I live in a house that was built when Boulder, Colorado, was the Wild West. In fact, there is an oral history online from the daughter of Dr. William Duane (one of the house’s original occupants and later the father of nuclear medicine) about just how wild it was. She recants that when Duane first moved to Boulder with his new bride, he needed to close all of the curtains in the front of the house one night because, right there in downtown Boulder, they had “strung a man up”. The world of stem cells is in a similar state, an out-of-control free-for-all that, in some ways, makes the real Wild West look tame. Hence, this is a video of my recent lecture at the MedRebels conference in Austin, Texas, on this topic.
In the video I give numerous examples of problems:
- Chiropractic clinics injecting dead amniotic tissue and claiming in newspaper ads, online, and in seminars that this is a live stem cell injection capable of magically regrowing cartilage in severely degenerated joints.
- Alternative health providers, like chiropractors and acupuncturists, who are not permitted by license to inject patients with anything, circumventing the law by hiring MD or DO supervisors to “sign off.”
- Orthopedic surgeons who don’t know what they don’t know calling simple fat grafts, like Lipogems, a stem cell procedure or known dead, dehydrated, and gamma irradiated amniotic-membrane tissues a stem cell procedure. This is despite the companies involved (Lipogems and MiMedx) trying hard to educate physicians that it is not appropriate to call these tissues “stem cells.”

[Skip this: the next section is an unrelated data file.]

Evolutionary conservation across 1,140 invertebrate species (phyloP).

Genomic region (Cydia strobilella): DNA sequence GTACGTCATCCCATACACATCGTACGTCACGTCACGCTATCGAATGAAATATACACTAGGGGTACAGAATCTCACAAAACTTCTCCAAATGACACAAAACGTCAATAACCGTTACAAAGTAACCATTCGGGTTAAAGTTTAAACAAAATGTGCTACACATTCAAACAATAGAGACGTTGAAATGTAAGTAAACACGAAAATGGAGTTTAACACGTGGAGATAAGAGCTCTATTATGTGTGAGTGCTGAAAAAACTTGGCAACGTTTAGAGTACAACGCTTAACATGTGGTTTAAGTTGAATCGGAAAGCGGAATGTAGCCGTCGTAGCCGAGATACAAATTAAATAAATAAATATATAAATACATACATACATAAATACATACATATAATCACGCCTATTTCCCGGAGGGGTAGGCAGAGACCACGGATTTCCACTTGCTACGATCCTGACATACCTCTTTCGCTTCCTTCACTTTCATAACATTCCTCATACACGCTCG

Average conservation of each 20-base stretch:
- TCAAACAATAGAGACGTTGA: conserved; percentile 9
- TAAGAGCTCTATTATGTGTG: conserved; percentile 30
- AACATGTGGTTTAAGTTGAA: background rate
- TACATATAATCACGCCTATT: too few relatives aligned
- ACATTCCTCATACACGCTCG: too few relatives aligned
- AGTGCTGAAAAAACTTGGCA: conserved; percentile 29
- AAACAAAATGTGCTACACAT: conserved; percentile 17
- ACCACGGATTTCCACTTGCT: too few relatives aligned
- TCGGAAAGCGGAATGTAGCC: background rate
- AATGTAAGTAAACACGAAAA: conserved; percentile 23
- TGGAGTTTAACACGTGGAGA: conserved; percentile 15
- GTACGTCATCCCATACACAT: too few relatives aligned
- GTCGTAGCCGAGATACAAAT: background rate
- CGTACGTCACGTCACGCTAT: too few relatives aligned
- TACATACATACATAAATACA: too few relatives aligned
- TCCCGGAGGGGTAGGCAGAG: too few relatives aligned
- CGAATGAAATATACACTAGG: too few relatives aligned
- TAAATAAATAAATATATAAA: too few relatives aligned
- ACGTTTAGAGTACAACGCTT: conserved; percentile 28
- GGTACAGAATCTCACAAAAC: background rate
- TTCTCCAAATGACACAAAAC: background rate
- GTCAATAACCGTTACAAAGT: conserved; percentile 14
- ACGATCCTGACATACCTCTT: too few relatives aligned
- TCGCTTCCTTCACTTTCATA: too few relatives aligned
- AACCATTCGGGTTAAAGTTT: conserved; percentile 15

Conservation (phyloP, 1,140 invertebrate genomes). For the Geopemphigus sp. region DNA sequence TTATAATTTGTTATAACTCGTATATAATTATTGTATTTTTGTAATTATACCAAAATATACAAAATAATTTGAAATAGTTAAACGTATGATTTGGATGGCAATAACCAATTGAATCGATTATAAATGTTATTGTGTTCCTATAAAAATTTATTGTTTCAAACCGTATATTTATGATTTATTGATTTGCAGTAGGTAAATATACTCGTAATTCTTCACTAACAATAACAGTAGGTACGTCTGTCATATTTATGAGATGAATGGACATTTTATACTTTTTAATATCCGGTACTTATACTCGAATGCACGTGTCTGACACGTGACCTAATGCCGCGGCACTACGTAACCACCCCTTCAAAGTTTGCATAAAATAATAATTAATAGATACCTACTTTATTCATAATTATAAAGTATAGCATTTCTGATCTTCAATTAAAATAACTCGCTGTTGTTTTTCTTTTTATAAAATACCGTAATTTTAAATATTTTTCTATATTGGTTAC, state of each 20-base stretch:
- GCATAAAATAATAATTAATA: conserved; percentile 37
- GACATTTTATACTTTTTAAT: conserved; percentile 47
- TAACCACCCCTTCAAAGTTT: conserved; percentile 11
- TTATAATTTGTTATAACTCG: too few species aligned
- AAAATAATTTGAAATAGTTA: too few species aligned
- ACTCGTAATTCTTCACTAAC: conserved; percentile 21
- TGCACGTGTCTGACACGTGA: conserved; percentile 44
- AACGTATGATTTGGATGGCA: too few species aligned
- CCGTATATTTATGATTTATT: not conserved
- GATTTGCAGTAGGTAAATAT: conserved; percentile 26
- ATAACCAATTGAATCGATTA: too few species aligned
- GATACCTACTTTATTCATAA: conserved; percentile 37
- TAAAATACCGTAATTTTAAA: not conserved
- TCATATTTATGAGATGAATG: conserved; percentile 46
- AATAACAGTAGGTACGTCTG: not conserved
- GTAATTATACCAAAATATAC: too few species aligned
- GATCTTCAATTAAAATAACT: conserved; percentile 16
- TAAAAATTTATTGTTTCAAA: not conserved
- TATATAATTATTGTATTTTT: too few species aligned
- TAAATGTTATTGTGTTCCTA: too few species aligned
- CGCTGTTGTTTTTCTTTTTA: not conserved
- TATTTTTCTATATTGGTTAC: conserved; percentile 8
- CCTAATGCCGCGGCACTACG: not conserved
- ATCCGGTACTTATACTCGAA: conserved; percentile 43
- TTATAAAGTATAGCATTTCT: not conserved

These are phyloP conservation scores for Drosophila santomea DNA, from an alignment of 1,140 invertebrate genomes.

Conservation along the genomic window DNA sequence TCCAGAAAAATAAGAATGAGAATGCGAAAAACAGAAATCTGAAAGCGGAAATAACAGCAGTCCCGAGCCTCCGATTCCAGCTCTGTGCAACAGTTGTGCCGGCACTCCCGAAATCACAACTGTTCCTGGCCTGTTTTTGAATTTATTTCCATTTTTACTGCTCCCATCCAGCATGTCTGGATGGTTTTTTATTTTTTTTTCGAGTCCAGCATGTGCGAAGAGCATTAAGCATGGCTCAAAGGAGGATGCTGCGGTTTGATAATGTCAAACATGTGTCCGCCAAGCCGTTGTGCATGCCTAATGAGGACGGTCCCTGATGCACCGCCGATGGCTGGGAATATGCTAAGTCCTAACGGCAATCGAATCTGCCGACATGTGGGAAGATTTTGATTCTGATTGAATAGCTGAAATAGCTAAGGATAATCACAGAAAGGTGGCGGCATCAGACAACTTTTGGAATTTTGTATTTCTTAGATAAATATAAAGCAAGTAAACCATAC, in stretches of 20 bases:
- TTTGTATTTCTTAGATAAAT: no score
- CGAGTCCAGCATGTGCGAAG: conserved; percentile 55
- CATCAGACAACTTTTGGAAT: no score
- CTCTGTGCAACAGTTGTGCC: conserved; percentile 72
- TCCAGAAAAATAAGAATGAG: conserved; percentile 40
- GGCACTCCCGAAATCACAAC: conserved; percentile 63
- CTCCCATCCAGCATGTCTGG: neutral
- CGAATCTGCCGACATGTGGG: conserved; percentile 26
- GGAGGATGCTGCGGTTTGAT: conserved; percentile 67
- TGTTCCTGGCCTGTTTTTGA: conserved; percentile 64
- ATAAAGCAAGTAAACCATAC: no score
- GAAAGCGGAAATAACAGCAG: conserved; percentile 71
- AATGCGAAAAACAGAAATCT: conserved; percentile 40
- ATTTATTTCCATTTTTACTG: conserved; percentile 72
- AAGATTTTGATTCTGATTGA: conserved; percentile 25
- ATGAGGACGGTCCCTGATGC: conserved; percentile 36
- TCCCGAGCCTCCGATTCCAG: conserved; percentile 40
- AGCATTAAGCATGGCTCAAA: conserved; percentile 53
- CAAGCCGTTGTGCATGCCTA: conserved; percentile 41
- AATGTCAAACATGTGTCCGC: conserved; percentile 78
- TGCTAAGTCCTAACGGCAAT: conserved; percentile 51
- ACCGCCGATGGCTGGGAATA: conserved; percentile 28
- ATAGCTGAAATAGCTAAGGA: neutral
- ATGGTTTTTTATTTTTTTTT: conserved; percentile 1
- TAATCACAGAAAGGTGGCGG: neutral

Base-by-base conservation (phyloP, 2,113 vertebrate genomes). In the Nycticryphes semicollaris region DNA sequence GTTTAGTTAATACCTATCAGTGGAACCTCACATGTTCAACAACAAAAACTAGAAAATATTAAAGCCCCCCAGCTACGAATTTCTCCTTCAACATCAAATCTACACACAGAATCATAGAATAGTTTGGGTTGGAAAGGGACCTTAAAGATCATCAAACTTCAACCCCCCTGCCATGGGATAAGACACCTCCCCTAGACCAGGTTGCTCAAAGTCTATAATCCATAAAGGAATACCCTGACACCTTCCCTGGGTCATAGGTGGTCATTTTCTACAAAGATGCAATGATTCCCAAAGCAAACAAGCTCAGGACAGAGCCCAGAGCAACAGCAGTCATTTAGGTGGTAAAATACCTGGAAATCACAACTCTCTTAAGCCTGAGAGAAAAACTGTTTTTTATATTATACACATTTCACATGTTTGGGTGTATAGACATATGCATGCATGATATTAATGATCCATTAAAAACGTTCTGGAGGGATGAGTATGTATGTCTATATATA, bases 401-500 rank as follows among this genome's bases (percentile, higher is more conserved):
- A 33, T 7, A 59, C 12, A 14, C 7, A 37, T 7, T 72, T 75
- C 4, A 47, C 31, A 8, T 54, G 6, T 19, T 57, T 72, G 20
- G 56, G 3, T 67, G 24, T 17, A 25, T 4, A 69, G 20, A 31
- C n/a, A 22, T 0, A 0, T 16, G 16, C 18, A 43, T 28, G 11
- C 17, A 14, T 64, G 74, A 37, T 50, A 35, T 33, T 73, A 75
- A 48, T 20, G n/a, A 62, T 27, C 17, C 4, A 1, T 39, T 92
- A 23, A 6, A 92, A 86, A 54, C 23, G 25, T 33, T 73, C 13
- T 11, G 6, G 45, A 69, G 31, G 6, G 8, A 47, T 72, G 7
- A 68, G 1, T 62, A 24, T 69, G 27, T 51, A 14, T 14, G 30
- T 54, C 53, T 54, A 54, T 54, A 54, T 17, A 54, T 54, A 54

- Fat-based stromal vascular fraction (SVF) clinics placing patients at risk by trying procedures in patients that don’t have a reasonable animal model that would demonstrate that this type of therapy would help and be safe.
I also review a white paper by a cord-blood manufacturer and show physicians how to dig into it to figure out if it really shows that the product has mesenchymal stem cells.
The upshot? I’m not the only physician out there working hard to fight the graft and dishonesty that has become prevalent in stem cell therapy. Others have signed on to the Orthobiologics Ethic Statement. I was also proud to have the father of this field from the orthopedic-surgery standpoint (Phillipe Hernigou, MD), who spoke after I did, to get on the podium and agree that this type of physician-initiated self-regulation is critical now. In his country (France), there are now very strict controls on all types of cell therapy, even bone marrow concentrate. Hence, they don’t have an out-of-control space. Having said that, with those restrictions come severe limitations on how physicians can innovate to help their patients. Hence, he agreed that if we don’t begin cleaning up our own act here in the U.S., we won’t like what happens.